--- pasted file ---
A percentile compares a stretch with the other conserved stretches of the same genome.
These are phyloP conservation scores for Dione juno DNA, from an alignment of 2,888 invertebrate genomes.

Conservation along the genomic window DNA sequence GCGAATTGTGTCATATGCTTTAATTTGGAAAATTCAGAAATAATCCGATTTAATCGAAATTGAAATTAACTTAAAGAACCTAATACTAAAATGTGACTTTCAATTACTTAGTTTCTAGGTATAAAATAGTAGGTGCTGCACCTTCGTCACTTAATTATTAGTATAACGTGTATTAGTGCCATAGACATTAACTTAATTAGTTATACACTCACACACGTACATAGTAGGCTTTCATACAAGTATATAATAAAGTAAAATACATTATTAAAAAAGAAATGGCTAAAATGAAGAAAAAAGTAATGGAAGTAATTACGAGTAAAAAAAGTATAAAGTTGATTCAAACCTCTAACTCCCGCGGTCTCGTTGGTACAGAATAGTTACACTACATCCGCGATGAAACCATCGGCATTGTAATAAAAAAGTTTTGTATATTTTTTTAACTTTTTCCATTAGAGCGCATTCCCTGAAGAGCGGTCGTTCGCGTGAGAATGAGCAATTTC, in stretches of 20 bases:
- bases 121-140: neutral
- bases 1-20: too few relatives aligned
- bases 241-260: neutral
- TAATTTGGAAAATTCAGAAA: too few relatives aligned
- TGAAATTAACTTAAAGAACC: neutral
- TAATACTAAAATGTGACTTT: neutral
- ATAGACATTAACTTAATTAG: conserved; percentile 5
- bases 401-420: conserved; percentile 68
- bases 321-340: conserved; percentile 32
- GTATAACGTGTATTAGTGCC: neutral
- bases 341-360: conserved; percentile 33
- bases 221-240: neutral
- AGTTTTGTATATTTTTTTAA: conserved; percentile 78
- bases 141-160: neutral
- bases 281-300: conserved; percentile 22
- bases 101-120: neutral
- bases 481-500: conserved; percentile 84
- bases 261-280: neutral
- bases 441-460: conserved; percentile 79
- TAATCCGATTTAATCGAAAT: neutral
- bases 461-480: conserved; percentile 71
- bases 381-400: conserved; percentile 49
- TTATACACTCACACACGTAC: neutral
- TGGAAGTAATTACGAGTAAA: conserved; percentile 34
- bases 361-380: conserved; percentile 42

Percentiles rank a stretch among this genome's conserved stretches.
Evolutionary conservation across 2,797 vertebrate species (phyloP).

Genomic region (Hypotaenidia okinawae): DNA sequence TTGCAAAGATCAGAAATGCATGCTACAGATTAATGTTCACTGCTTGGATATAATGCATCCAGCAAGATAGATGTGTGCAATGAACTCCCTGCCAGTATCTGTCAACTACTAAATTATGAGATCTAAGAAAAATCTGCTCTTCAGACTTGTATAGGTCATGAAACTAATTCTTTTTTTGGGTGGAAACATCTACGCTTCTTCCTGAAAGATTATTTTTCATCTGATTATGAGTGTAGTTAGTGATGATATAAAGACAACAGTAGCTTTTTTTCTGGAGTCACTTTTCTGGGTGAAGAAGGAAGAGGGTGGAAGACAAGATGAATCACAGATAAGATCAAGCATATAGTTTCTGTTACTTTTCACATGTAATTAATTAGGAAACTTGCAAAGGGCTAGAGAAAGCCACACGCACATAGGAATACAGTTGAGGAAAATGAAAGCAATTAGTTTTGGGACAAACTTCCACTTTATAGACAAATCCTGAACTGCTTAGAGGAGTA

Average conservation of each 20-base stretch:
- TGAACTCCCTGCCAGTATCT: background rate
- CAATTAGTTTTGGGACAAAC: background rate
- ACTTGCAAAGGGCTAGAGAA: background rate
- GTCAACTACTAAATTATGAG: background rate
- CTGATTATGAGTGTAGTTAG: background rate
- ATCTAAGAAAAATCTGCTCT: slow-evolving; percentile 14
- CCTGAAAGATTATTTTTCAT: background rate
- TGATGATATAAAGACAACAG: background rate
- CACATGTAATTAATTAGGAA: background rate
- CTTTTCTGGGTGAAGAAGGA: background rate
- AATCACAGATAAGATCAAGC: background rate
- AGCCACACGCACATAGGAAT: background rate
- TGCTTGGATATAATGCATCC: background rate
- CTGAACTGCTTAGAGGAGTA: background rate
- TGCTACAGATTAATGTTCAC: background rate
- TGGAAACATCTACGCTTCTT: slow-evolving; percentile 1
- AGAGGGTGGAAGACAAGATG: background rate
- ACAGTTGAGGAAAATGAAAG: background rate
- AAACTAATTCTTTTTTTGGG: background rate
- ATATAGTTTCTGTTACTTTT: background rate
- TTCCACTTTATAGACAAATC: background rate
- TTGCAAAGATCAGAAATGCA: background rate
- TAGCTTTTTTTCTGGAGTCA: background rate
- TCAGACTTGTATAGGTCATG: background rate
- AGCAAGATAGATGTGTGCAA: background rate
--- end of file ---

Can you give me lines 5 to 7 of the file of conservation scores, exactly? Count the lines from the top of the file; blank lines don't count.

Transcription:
- bases 1-20: too few relatives aligned
- bases 241-260: neutral
- TAATTTGGAAAATTCAGAAA: too few relatives aligned